As the cutterblock rotates opposite to the direction in which the workpiece is fed, the hazard of kickback exists. If the workpiece is ejected, the operator’s hand or fingers may come in contact with the rotating cutterblock unless adequate guarding has been provided. It also frequently happens that the hand comes in contact with the cutterblock while feeding the workpiece with stretched fingers instead of pushing it forward with closed fist. Cutting blades not properly secured may be ejected by centrifugal force and may cause severe injury and/or material damage.

Guarding systems for surface planing machines

In many countries legislation covering the use of surface planing machines requires that the cutterblock be covered by an adjustable guarding system in order to prevent accidental contact of the operator’s hand with the rotating cutterblock.

In 1938, the SUVA introduced a planer guard which efficiently met all practical requirements. Over the years this guard has proved useful not only as a guarding system but also as an aid for most operations. It is well accepted by the woodworking trade in Switzerland, and almost all industrial surface planing machines are equipped with it. The design features of this guard have been introduced into the draft European standard for surface planing machines. The main features of this guard are the following:

  • strong and rigid
  • not easily deflected to expose cutterblock
  • always stays parallel to the cutterblock axis regardless of its horizontal or vertical adjustment
  • easily adjustable horizontally and vertically without the use of a tool.

 

However, accidents still happen. These accidents are mainly caused by failure to adjust the guard properly. Therefore, SUVA engineers have developed a bridge-type guard which covers the cutterblock in front of the fence automatically, and constantly exerts a defined pressure against the workpiece or the fence. This guard has been available since 1992.

The main design features of this new guard, called “Suvamatic”, are the following:

  • complete guarding of the cutterblock. The full planing width is safeguarded by one single bridge-type guard. It can be folded down using a hinged locking system. This prevents the guard from projecting too far over the face of the machine.
  • practical workpiece guiding system. The workpiece guiding system consists of a pressure pad and a guide for the workpiece. Both are fitted to the tip of the guard. The latter can be tilted to guide the workpiece both for flatting and edging.
  • pressure application to assist work. For edging, the guard exerts pressure in direction of the fence. After edging, it automatically covers the full length of the cutterblock in front of the fence.
  • automatic lifting and lowering of the guard. For flatting, the guard is lifted by the workpiece guide. After flatting, it lowers itself automatically to cover the cutterblock.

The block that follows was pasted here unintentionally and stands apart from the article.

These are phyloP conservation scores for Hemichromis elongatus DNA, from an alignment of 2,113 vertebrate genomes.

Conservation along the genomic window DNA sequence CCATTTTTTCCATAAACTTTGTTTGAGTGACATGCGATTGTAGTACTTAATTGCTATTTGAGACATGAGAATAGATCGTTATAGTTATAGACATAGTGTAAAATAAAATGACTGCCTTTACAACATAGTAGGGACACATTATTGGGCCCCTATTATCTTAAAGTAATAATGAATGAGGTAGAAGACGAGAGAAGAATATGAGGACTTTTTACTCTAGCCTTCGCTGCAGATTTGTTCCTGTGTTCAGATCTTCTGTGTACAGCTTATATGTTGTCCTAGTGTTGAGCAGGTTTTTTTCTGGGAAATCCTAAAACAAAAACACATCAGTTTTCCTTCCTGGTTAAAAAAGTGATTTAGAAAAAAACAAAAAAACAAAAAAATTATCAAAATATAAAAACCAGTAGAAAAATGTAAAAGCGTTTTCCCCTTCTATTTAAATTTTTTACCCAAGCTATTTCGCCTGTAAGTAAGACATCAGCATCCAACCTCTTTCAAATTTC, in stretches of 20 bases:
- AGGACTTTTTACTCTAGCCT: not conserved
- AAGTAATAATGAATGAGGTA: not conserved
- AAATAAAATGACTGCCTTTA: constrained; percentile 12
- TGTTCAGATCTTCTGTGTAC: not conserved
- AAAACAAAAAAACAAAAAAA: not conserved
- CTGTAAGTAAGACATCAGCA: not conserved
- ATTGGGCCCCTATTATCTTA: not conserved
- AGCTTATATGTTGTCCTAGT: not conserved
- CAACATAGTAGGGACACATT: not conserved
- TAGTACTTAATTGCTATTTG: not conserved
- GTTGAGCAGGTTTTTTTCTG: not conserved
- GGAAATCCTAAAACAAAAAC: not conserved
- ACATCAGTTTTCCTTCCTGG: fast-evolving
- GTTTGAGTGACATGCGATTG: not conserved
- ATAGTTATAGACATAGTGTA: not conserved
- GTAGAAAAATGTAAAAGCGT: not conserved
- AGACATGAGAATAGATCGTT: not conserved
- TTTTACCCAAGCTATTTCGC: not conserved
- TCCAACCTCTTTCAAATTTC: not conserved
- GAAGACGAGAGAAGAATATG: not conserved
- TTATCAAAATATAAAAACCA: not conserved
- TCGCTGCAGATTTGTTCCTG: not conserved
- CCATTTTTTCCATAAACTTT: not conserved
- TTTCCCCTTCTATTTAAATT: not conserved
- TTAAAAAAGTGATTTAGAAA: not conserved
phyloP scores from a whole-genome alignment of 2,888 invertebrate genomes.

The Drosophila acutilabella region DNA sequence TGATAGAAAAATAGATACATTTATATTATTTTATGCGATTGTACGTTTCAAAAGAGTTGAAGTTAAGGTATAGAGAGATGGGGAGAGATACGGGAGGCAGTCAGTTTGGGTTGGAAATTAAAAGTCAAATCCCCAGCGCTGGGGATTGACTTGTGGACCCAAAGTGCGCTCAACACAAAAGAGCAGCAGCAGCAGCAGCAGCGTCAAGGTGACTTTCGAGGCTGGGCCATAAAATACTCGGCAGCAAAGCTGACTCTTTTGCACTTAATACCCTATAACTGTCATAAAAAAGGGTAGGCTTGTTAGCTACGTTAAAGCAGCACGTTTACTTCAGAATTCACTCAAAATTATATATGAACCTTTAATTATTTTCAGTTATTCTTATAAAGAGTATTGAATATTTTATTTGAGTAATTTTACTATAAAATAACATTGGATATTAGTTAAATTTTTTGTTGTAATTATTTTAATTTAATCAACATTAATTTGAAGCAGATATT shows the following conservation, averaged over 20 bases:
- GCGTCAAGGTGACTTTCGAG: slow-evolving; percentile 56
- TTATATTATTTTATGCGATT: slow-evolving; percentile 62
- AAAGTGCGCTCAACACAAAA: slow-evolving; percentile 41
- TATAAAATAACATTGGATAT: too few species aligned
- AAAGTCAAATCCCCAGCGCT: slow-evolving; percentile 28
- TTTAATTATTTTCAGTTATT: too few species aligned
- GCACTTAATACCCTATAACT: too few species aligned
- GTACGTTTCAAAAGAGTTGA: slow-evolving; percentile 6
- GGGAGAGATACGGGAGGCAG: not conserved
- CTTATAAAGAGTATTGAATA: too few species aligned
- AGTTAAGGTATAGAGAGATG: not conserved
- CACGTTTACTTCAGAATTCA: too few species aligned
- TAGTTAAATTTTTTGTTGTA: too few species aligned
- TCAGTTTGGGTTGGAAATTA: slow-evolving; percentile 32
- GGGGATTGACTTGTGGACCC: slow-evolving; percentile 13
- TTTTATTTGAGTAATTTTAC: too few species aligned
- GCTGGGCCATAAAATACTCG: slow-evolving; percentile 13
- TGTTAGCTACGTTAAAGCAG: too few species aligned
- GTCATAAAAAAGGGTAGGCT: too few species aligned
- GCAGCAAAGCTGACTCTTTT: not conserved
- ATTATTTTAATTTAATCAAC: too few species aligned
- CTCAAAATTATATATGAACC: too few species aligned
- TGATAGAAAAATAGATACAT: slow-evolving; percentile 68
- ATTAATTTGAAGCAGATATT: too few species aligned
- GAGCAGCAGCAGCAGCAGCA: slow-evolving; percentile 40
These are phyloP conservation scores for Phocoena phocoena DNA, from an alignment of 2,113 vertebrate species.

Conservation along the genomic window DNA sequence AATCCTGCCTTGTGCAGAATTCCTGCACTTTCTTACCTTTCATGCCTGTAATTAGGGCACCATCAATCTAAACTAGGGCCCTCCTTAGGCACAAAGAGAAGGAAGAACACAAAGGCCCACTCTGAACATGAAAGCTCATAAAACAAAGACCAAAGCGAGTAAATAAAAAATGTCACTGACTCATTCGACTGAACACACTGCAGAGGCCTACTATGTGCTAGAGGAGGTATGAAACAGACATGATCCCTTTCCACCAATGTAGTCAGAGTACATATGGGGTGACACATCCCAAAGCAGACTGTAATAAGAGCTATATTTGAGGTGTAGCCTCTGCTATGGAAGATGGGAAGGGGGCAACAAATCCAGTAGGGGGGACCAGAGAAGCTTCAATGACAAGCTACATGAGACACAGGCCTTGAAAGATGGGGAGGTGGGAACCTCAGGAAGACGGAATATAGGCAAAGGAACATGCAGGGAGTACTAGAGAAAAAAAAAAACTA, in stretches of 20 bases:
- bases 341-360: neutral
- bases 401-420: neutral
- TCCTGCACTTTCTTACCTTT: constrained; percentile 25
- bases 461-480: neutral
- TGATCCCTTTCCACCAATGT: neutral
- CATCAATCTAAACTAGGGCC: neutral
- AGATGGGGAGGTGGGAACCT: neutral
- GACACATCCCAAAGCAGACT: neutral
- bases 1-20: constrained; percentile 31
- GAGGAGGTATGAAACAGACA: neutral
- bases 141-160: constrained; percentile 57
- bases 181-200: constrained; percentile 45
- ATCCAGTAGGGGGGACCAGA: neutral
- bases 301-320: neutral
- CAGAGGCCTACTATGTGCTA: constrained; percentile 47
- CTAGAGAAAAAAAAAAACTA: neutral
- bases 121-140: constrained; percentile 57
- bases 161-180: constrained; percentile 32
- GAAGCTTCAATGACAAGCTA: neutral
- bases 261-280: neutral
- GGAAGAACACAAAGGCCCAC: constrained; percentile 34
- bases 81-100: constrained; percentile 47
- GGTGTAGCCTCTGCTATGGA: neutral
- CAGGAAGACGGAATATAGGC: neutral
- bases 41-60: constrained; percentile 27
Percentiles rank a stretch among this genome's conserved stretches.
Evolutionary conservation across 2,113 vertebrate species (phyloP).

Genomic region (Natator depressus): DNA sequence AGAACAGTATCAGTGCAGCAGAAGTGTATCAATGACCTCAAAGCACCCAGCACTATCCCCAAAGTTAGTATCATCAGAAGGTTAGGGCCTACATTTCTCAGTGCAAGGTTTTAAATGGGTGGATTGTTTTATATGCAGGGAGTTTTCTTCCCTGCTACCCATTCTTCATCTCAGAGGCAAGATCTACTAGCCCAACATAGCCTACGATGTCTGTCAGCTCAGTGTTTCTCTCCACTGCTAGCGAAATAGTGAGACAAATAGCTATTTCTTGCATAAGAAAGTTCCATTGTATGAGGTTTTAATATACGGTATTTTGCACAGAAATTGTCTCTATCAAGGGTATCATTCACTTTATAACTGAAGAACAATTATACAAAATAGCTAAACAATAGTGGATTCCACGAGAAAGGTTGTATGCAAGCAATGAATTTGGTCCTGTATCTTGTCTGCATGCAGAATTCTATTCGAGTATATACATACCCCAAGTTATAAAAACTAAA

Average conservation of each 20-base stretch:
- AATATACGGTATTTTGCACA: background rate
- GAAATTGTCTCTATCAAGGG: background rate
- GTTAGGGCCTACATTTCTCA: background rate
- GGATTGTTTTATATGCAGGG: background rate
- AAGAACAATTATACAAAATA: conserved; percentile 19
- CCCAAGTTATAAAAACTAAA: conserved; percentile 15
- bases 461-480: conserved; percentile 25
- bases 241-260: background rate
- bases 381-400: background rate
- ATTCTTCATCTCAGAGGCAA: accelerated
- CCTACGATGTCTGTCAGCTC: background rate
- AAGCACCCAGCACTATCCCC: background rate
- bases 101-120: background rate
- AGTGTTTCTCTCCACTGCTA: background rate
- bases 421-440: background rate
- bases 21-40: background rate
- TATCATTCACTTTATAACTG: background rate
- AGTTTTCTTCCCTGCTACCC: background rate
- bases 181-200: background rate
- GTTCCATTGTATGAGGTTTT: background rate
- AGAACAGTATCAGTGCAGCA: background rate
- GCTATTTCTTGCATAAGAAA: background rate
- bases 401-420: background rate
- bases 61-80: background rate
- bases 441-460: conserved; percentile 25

• guard can be locked in position for batch jobs. For batch jobs, the guard can be locked in vertical position to just accommodate the thickness of the workpiece. The guard will return automatically to this preset position after being pressed down.
  • will fit all machines. The guard can be fitted to all surface planing machines and combined surface and thickness planing machines.

 

One-Side Thickness Planing Machines

The main frame of a one-side thickness planing machine houses the cutterblock, thickness planing table and feed elements.

Once the workpiece has been flattened and edged on a surface planing machine, it is planed to the desired thickness on the thickness planing machine. Unlike that of a surface planing machine, the cutterblock of a thickness planing machine is located above the planing table and the workpiece is no longer fed by hand but mechanically by feed rollers. The feed rollers are driven either by a separate motor (approximately 1 kW) or via a speed-reduction gearbox receiving its power from the cutterblock motor. With a separate drive the feed rate remains constant, but if the power is transmitted from the cutterblock motor the feed rate varies according to the cutterblock speed. Feed rates between 4 and 35 m/min are common.

Two spring-mounted feed rollers rest on the upper surface of the workpiece. The feed roller in front of the cutterblock is grooved for better grip on the workpiece; the feed roller at the outfeed end of the cutterblock is smooth. An infeed and an outfeed pressure bar located next to the cutterblock press the workpiece down onto the table, thereby ensuring a clean and even cut. The design and arrangement of the feed rollers and pressure bars should be such that contact with the rotating cutterblock is impossible.

Sectional feed rollers and pressure bars allow for the simultaneous working of two or more workpieces of slightly different thickness. From the point of view of accident prevention, sectional feed rollers and pressure bars are essential. The width of the individual feed roller or pressure bar section should not exceed 50 mm.

Two idle rollers are arranged in the table. They are designed to facilitate the passage of the workpiece over the table.

The surface of the table must be a plane free from slots or holes. Accidents involving an operator’s fingers being squeezed between openings and the workpiece have occurred. Vertical adjustment of the table may be manual or power assisted. A mechanical end-stop should prevent any contact of the table with the cutterblock or feed rollers. It must be ensured that the vertical adjustment mechanism hold the table in a stable position.

In order to prevent the feeding of oversize workpieces, a device (e.g., a fixed rod or fixed bar) is located on the infeed side of the machine, thereby limiting the maximum workpiece height. A maximum height of 250 mm between the surface of the table in its lowest position and the above-mentioned safety device is rarely exceeded. The usual working width varies between 315 and 800 mm (for special machines this width might go up to 1,300 mm).